Prime Global residential rents are struggling to achieve growth, with the Knight Frank index rising by only 0.5% in the past year.
Knight Frank’s Prime Global Rental Index, which tracks luxury residential rents across 17 cities globally, recorded annual growth of 0.5% in the year to March 2017.
The number of cities where prime rents have increased on an annual basis rose from six in Q1 2016 to 12 in Q1 2017. Yet the general trend has been for steady, rather than spectacular growth.
Indeed, it is worth nothing that while prime rents are following an upward trajectory, in recent years they have been overshadowed by Prime price growth, putting pressure on investment yields. Between Q1 2007 and Q1 2015, both annual capital and rental growth averaged 3% per annum. However, since Q1 2015 prime capital values averaged 4.1% annual growth. Prime rental growth has remained relatively flat over the same time period. Safe haven investment flows into luxury property markets and lacklustre growth in earnings have underpinned these market trends respectively.
Cape Town leads the rankings with rents rising by 5.9% in the year to Q1 2017. Growth has been underpinned by strong migration into Cape Town with potential buyers choosing to rent before committing to purchasing.
Prime rents in Nairobi fell by 6.2% in the 12 months to March. Budget cuts by international firms have hampered demand from expats for prime rental properties. Additionally, increased supply has helped to push prime rents lower.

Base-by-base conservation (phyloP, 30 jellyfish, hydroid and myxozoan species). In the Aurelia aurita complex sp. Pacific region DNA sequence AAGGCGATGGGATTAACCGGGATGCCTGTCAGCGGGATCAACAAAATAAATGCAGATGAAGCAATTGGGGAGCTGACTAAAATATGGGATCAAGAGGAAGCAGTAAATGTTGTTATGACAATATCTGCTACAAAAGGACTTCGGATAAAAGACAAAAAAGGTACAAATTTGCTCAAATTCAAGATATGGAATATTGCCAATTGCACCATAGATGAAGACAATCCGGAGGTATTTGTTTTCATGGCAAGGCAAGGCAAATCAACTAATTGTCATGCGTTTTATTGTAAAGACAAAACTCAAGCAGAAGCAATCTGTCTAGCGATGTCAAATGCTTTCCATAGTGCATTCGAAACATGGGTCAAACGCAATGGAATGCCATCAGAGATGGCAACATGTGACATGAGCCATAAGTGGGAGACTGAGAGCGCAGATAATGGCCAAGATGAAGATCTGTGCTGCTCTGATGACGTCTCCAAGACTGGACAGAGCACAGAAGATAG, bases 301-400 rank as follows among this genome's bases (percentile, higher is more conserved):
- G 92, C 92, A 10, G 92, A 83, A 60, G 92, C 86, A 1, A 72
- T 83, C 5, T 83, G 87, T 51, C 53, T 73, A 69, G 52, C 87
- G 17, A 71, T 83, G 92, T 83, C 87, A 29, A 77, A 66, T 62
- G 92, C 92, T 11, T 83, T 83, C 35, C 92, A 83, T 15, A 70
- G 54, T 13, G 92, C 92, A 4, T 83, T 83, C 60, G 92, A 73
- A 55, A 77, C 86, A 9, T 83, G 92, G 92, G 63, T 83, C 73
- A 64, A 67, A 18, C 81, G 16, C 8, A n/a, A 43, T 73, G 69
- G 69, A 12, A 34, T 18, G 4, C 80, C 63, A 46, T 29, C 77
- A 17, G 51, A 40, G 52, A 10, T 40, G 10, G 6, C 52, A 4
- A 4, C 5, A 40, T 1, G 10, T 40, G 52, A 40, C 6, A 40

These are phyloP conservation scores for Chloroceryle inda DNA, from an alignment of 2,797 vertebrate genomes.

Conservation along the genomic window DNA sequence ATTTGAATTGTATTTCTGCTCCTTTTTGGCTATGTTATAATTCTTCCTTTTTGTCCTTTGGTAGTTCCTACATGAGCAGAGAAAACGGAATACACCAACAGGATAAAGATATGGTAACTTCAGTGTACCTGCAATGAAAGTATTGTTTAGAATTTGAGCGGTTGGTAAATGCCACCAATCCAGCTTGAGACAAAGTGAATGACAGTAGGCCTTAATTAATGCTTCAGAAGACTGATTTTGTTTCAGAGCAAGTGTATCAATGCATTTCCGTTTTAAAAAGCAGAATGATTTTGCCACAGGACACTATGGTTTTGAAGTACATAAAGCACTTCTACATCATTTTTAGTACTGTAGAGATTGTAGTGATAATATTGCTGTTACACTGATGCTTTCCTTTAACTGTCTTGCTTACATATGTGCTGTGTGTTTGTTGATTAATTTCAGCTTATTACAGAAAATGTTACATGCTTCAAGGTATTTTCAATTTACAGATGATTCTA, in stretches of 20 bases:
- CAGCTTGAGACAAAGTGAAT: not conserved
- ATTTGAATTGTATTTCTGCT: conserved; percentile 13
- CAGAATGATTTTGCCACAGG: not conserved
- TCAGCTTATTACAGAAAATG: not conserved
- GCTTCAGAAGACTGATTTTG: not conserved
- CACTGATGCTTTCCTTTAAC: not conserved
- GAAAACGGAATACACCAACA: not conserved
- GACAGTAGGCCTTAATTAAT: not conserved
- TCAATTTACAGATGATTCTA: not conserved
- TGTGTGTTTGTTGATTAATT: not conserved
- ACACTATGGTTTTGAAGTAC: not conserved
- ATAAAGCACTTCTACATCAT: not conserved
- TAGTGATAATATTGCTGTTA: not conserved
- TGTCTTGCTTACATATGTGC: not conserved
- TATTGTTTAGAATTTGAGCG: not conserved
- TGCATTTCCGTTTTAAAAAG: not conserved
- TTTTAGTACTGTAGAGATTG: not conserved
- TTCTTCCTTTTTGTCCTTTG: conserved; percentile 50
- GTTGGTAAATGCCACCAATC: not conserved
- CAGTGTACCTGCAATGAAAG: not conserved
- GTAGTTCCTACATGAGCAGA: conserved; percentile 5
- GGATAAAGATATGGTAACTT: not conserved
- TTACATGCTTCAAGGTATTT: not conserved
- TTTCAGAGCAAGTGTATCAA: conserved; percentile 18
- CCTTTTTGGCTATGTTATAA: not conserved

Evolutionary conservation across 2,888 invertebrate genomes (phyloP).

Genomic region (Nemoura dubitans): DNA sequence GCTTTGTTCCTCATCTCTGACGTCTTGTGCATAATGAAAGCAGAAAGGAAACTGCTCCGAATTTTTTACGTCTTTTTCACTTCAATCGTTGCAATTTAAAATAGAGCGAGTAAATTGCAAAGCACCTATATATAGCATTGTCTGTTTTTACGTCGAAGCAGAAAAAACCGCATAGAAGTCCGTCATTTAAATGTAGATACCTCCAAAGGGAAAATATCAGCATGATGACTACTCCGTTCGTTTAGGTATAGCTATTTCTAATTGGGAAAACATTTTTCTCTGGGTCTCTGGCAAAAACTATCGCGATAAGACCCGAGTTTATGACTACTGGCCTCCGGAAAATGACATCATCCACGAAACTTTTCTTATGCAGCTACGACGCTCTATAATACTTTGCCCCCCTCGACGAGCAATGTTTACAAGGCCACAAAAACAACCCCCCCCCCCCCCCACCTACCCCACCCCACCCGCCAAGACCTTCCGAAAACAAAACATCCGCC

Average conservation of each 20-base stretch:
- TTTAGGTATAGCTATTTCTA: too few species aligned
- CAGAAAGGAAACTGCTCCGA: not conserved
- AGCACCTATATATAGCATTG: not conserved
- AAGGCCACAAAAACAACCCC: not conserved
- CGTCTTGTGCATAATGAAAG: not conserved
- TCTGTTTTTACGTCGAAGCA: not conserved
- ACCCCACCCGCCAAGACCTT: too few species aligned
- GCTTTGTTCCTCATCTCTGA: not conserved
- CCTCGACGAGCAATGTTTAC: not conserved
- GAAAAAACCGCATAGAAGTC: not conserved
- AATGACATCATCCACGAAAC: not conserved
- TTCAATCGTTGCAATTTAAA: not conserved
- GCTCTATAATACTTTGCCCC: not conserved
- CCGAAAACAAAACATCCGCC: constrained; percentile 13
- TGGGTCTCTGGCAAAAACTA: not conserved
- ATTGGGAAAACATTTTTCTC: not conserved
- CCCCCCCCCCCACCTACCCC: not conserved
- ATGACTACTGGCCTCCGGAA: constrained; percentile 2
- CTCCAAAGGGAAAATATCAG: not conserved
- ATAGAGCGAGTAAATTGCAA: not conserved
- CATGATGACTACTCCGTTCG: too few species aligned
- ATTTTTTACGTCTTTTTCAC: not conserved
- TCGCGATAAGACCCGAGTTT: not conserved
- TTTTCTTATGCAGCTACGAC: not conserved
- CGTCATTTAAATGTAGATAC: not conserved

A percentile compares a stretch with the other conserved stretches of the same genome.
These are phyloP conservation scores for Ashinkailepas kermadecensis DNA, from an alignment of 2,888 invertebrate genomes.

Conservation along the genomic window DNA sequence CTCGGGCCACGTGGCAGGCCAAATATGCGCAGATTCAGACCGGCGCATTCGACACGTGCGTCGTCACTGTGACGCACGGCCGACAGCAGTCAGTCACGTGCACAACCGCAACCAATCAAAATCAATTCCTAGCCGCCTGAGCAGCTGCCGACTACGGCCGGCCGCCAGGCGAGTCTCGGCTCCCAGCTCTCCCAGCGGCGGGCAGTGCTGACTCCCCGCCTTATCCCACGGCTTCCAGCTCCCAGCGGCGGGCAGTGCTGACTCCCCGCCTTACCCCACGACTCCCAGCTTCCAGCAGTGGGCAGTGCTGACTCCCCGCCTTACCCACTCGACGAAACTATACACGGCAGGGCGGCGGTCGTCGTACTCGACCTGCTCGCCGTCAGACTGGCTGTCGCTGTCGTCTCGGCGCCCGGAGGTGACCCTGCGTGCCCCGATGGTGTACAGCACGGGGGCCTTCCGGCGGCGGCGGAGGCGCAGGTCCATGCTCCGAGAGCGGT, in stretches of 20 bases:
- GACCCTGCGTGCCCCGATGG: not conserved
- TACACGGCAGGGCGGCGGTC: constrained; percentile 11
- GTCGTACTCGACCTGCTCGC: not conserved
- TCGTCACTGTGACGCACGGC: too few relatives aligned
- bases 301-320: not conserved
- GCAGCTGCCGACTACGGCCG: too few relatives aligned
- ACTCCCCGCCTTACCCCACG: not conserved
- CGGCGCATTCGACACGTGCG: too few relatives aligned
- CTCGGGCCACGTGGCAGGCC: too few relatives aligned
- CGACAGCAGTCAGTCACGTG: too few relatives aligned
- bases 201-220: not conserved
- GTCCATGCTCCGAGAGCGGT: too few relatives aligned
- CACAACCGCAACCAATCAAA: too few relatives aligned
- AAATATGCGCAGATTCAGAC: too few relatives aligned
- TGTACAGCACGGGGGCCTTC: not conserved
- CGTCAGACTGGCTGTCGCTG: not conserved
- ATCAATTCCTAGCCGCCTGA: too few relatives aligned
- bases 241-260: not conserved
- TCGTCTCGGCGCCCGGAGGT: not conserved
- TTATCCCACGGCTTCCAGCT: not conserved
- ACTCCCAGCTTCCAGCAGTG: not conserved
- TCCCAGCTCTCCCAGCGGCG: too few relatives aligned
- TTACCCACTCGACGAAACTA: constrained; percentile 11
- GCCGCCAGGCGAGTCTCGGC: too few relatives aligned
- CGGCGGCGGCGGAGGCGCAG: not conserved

Prime rents in London continue to bottom out with the annual rate of falls slowing to -4.9% to March 2017. Uncertainty in the sales market following a series of tax hikes has led to an increased supply of properties for rent. However, this trend is starting to ease as the sales market stabilises. Our latest Prime Central London Rental Index can be found here.
Some of the world’s top financial centres have shown divergence in terms of the performance of prime rents. Annual rental values fell in New York (1.2%) and Singapore (2.3%) whereas Zurich and Hong Kong recorded a rise year-on-year of 5.1% and 0.6% respectively over the year to March 2017.
Global economic sentiment remains cautiously upbeat. The latest indicators show low unemployment in the US, positive economic growth in every European country (the first time since the global financial crisis) and the growth rate in Asia remains robust. This may spur additional business investment, increased relocation budgets and ultimately an increase in demand for rental accommodation around the world.
Read the Prime Global Rental Index in full to view the full city rankings.